The manor of “Hache” dates from Saxon times and the word itself means a gate or bar across a woodland path. In this case it was the gateway to the ancient forest of Neroche. The manor was granted to Robert, Count of Mortain at the time of the Norman Conquest (1066) who was a half-brother of William. At that time the population was ‘three servants, eleven villanes, four cottagers with three ploughs’. Later the manor is recorded as being in the hands of Robert de Beauchamp who may be the same person. The Beauchamp family were loyal allies of William and were granted large estates in Somerset and Bedfordshire. Hence the modern name of the village ‘Hatch Beauchamp’
There was a church on the same site as the current St John’s by the end of the 12th century, and the Dean and Chapter of Wells held estates in the area at that time.
John de Beauchamp obtained a licence for a market every Thursday in 1301 and there was also permission for a fair. The literature notes that this has ‘long since been discontinued’, although nowadays there is a thriving Produce Market held monthly in the village hall.
The Black Death spread to Somerset from Dorset in the mid 14th century and devastated the population perhaps with as high as 50% mortality. It explains the current location of the main part of the village, the original settlements around the site of Hatch Court and the church would have been abandoned.
Tudor to Georgian times
By the end of the 14th century the male line of Beauchamps had died out and Hache Court passed to Roger Seymour who had married the sister of John Beauchamp III. His descendant was Edward Seymour, 1st Duke of Somerset and brother of Jane Seymour, Henry VIII’s wife, who later became Lord Protector of England during the minority of Edward VI. He would have lived at Hache Court before this time. After his death, although in possession of the Seymour family for a further five generations, there is evidence the mansion fell into decay.
Large parts of the current church building (including the tower) date from the late 15th and early 16th century although the main part of the chancel is earlier.
Towards the end of the 17th century the lands of Hatch passed to the Bruce family by marriage but only briefly as it appears they were sold to John Collins as evidenced by the Church rate book of 1726. Around this time John Uttermare owned Hatch Green Farm. The Collins family of Ilminster had become wealthy through the wool and cloth making trade. In 1755 the Palladian style Hatch Court was built for John Collins the son of the 1726 Collins above, the architect being Thomas Prowse. John Collins was High Sheriff of Somerset in 1757, (an office held in 2012 by Pat Hunt of the village). Further wealth came to the family by marriage to Jane Langford who benefitted from the West Indian sugar trade.
Two generations later in 1822, the daughter Dorothea married William Gore-Langton. This family has been closely associated with the area to this day. Around this time there is mention of a new mansion at Hatch Park owned by H.P. Collins who had enlarged or completed the house for occupation. He was active in the Church and was responsible for the addition of the south aisle and vestry. On his death his grandson William Henry Powell Gore Langton succeeded to Hatch Park.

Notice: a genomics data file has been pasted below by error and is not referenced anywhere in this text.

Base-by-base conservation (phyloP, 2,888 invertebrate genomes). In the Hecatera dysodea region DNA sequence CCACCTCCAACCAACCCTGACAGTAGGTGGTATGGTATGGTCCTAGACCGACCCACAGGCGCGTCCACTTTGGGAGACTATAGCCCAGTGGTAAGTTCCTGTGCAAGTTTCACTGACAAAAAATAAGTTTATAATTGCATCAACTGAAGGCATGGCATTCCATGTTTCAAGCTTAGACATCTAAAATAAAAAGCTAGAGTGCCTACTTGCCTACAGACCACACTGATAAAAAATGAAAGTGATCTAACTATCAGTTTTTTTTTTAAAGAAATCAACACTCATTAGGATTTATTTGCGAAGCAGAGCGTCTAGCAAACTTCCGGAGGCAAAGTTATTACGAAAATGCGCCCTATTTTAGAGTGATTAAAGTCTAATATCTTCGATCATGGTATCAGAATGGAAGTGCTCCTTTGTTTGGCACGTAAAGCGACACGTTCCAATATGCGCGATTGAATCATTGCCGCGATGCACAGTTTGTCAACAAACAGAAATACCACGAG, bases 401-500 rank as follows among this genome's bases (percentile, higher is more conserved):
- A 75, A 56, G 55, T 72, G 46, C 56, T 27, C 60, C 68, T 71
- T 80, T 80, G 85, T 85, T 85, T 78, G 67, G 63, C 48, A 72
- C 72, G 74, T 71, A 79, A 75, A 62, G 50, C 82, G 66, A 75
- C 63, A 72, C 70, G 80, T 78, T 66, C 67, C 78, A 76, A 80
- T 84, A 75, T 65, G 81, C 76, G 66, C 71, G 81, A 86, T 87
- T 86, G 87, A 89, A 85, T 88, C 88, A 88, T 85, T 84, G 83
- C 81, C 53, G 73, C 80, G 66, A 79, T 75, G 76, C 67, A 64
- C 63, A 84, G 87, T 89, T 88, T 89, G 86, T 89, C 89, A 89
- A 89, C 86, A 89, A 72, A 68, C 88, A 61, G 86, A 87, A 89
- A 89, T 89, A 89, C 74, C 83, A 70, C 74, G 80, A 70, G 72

In 1866 Hatch Beauchamp was connected to the national railway network as part of the Bristol and Exeter railway. Earlier in 1842 the Chard canal had been opened between and Taunton and Chard without any commercial success and early proposals to convert it to a railway never materialised. The Bristol and Exeter railway instead built the single track line parallel to the canal. It bought the little-used canal and closed it down.
Colonel John Chard won the Victoria Cross for his role in the battle of Rorke’s Drift in 1879 and is buried in Hatch Beauchamp. He spent his final days in 1897 at the Rectory (now Close House) with his brother the Reverend C. E. Chard.
A veteran of both the Boer War and the Great War, Brigadier Andrew Hamilton Gault lived in Hatch Court from 1923. He was a wealthy Canadian who founded Princess Patricia’s Canadian Light Infantry which distinguished itself during the First World War. He was MP for Taunton until 1935, played a part in the preparations for D-Day and died in 1958. His wife continued to live at Hatch Court until her death in 1972.
Commander Hubert Edwin Gore-Langton was awarded the DSO and French Croix-de-Guerre in the First World War. He married Lady Alice, daughter of the Earl Temple of Stowe. In memory of his wife he presented the Lady Alice Gore-Langton Memorial field to the village in 1964, the centrepiece of life in the village to this day.
A memorial to those in the village and surrounding area who died in the First and Second World Wars stands at the edge of the field next to Village Road. Memorial services take place around 11th November each year.